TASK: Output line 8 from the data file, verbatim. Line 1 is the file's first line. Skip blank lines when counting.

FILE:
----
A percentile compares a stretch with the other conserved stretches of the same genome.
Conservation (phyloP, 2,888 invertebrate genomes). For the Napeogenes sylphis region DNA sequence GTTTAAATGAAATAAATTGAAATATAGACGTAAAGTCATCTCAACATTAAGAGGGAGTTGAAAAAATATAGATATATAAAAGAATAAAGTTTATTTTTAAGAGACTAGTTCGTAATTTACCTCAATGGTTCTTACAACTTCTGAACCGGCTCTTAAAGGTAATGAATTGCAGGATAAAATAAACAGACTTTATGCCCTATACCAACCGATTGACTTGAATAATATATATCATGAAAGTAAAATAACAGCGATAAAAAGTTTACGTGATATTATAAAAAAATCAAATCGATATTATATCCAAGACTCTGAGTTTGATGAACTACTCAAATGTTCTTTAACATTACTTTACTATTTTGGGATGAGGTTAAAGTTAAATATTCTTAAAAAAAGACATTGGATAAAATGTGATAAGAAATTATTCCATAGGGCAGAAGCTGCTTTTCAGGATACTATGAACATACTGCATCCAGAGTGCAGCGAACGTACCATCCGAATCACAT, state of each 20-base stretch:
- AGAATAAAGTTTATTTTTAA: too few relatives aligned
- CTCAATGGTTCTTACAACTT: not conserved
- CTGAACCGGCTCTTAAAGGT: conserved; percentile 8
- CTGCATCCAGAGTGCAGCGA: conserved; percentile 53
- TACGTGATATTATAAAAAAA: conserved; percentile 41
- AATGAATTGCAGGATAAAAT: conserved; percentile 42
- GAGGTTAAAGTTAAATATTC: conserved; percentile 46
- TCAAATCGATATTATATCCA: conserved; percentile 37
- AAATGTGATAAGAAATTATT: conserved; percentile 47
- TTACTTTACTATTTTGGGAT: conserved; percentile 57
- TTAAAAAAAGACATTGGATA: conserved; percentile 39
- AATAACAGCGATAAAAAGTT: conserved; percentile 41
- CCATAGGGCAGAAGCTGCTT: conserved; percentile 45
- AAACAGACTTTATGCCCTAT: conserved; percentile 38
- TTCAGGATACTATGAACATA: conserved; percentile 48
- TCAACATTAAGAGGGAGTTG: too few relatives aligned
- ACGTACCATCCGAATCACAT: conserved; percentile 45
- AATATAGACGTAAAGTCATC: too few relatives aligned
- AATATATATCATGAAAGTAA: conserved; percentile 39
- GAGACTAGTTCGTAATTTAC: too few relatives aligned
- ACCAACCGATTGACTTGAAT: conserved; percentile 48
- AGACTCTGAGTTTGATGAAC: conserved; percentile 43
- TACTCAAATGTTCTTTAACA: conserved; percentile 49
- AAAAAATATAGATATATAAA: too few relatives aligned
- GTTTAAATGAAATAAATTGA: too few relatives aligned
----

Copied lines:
- AATGAATTGCAGGATAAAAT: conserved; percentile 42